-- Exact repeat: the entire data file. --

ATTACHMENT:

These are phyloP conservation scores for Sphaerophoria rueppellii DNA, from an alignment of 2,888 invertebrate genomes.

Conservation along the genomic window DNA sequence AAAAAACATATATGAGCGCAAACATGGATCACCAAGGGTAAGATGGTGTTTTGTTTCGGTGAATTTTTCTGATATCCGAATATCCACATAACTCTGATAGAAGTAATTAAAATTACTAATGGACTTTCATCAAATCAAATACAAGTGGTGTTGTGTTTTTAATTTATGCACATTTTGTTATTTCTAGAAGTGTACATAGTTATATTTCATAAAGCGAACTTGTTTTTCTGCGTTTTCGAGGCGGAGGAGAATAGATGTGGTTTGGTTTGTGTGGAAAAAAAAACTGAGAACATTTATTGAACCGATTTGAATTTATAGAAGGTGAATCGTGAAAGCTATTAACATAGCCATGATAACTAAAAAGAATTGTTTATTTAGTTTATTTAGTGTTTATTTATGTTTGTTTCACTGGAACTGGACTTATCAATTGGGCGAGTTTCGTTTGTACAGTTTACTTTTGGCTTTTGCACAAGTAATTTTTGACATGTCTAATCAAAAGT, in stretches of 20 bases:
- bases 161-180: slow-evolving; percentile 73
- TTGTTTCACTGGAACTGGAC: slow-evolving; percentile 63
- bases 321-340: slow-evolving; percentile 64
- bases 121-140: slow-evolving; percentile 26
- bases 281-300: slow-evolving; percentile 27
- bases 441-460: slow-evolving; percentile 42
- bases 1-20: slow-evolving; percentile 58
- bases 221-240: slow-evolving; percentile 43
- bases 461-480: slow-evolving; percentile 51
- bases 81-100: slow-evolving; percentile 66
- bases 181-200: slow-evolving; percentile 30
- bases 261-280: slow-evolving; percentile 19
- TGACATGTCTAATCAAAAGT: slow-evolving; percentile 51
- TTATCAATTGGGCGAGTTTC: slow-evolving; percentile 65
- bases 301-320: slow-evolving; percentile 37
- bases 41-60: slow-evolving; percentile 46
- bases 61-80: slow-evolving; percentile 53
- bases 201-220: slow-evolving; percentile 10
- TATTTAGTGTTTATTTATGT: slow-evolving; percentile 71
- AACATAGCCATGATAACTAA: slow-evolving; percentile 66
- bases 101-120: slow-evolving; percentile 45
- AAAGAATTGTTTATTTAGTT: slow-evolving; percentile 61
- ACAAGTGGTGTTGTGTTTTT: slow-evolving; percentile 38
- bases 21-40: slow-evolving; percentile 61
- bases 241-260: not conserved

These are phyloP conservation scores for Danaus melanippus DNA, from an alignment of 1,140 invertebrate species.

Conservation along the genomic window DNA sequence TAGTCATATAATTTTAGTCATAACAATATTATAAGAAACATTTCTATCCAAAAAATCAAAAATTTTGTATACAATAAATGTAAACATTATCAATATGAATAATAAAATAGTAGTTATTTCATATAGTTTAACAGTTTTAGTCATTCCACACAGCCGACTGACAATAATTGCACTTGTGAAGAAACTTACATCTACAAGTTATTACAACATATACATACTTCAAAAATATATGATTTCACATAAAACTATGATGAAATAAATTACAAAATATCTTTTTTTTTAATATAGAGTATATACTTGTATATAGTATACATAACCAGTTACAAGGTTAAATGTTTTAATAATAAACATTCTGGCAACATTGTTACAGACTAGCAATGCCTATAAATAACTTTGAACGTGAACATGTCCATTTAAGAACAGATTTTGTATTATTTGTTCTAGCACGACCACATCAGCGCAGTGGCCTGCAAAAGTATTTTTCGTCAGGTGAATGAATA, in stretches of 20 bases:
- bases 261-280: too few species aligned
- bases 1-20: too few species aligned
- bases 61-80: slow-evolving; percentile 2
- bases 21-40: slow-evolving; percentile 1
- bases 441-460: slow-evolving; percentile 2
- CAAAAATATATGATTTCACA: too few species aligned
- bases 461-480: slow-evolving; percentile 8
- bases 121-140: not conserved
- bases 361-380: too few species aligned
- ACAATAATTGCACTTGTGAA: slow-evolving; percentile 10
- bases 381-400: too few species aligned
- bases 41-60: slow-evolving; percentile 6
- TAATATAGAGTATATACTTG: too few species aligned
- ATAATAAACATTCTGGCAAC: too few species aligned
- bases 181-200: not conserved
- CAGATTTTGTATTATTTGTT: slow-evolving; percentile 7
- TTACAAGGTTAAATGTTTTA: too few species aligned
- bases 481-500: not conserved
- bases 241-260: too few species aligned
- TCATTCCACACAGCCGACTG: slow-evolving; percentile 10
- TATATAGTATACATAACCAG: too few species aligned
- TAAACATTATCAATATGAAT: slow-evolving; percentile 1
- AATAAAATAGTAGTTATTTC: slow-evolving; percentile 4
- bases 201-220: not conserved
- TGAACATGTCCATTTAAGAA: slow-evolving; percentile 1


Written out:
These are phyloP conservation scores for Sphaerophoria rueppellii DNA, from an alignment of 2,888 invertebrate genomes.

Conservation along the genomic window DNA sequence AAAAAACATATATGAGCGCAAACATGGATCACCAAGGGTAAGATGGTGTTTTGTTTCGGTGAATTTTTCTGATATCCGAATATCCACATAACTCTGATAGAAGTAATTAAAATTACTAATGGACTTTCATCAAATCAAATACAAGTGGTGTTGTGTTTTTAATTTATGCACATTTTGTTATTTCTAGAAGTGTACATAGTTATATTTCATAAAGCGAACTTGTTTTTCTGCGTTTTCGAGGCGGAGGAGAATAGATGTGGTTTGGTTTGTGTGGAAAAAAAAACTGAGAACATTTATTGAACCGATTTGAATTTATAGAAGGTGAATCGTGAAAGCTATTAACATAGCCATGATAACTAAAAAGAATTGTTTATTTAGTTTATTTAGTGTTTATTTATGTTTGTTTCACTGGAACTGGACTTATCAATTGGGCGAGTTTCGTTTGTACAGTTTACTTTTGGCTTTTGCACAAGTAATTTTTGACATGTCTAATCAAAAGT, in stretches of 20 bases:
- bases 161-180: slow-evolving; percentile 73
- TTGTTTCACTGGAACTGGAC: slow-evolving; percentile 63
- bases 321-340: slow-evolving; percentile 64
- bases 121-140: slow-evolving; percentile 26
- bases 281-300: slow-evolving; percentile 27
- bases 441-460: slow-evolving; percentile 42
- bases 1-20: slow-evolving; percentile 58
- bases 221-240: slow-evolving; percentile 43
- bases 461-480: slow-evolving; percentile 51
- bases 81-100: slow-evolving; percentile 66
- bases 181-200: slow-evolving; percentile 30
- bases 261-280: slow-evolving; percentile 19
- TGACATGTCTAATCAAAAGT: slow-evolving; percentile 51
- TTATCAATTGGGCGAGTTTC: slow-evolving; percentile 65
- bases 301-320: slow-evolving; percentile 37
- bases 41-60: slow-evolving; percentile 46
- bases 61-80: slow-evolving; percentile 53
- bases 201-220: slow-evolving; percentile 10
- TATTTAGTGTTTATTTATGT: slow-evolving; percentile 71
- AACATAGCCATGATAACTAA: slow-evolving; percentile 66
- bases 101-120: slow-evolving; percentile 45
- AAAGAATTGTTTATTTAGTT: slow-evolving; percentile 61
- ACAAGTGGTGTTGTGTTTTT: slow-evolving; percentile 38
- bases 21-40: slow-evolving; percentile 61
- bases 241-260: not conserved

These are phyloP conservation scores for Danaus melanippus DNA, from an alignment of 1,140 invertebrate species.

Conservation along the genomic window DNA sequence TAGTCATATAATTTTAGTCATAACAATATTATAAGAAACATTTCTATCCAAAAAATCAAAAATTTTGTATACAATAAATGTAAACATTATCAATATGAATAATAAAATAGTAGTTATTTCATATAGTTTAACAGTTTTAGTCATTCCACACAGCCGACTGACAATAATTGCACTTGTGAAGAAACTTACATCTACAAGTTATTACAACATATACATACTTCAAAAATATATGATTTCACATAAAACTATGATGAAATAAATTACAAAATATCTTTTTTTTTAATATAGAGTATATACTTGTATATAGTATACATAACCAGTTACAAGGTTAAATGTTTTAATAATAAACATTCTGGCAACATTGTTACAGACTAGCAATGCCTATAAATAACTTTGAACGTGAACATGTCCATTTAAGAACAGATTTTGTATTATTTGTTCTAGCACGACCACATCAGCGCAGTGGCCTGCAAAAGTATTTTTCGTCAGGTGAATGAATA, in stretches of 20 bases:
- bases 261-280: too few species aligned
- bases 1-20: too few species aligned
- bases 61-80: slow-evolving; percentile 2
- bases 21-40: slow-evolving; percentile 1
- bases 441-460: slow-evolving; percentile 2
- CAAAAATATATGATTTCACA: too few species aligned
- bases 461-480: slow-evolving; percentile 8
- bases 121-140: not conserved
- bases 361-380: too few species aligned
- ACAATAATTGCACTTGTGAA: slow-evolving; percentile 10
- bases 381-400: too few species aligned
- bases 41-60: slow-evolving; percentile 6
- TAATATAGAGTATATACTTG: too few species aligned
- ATAATAAACATTCTGGCAAC: too few species aligned
- bases 181-200: not conserved
- CAGATTTTGTATTATTTGTT: slow-evolving; percentile 7
- TTACAAGGTTAAATGTTTTA: too few species aligned
- bases 481-500: not conserved
- bases 241-260: too few species aligned
- TCATTCCACACAGCCGACTG: slow-evolving; percentile 10
- TATATAGTATACATAACCAG: too few species aligned
- TAAACATTATCAATATGAAT: slow-evolving; percentile 1
- AATAAAATAGTAGTTATTTC: slow-evolving; percentile 4
- bases 201-220: not conserved
- TGAACATGTCCATTTAAGAA: slow-evolving; percentile 1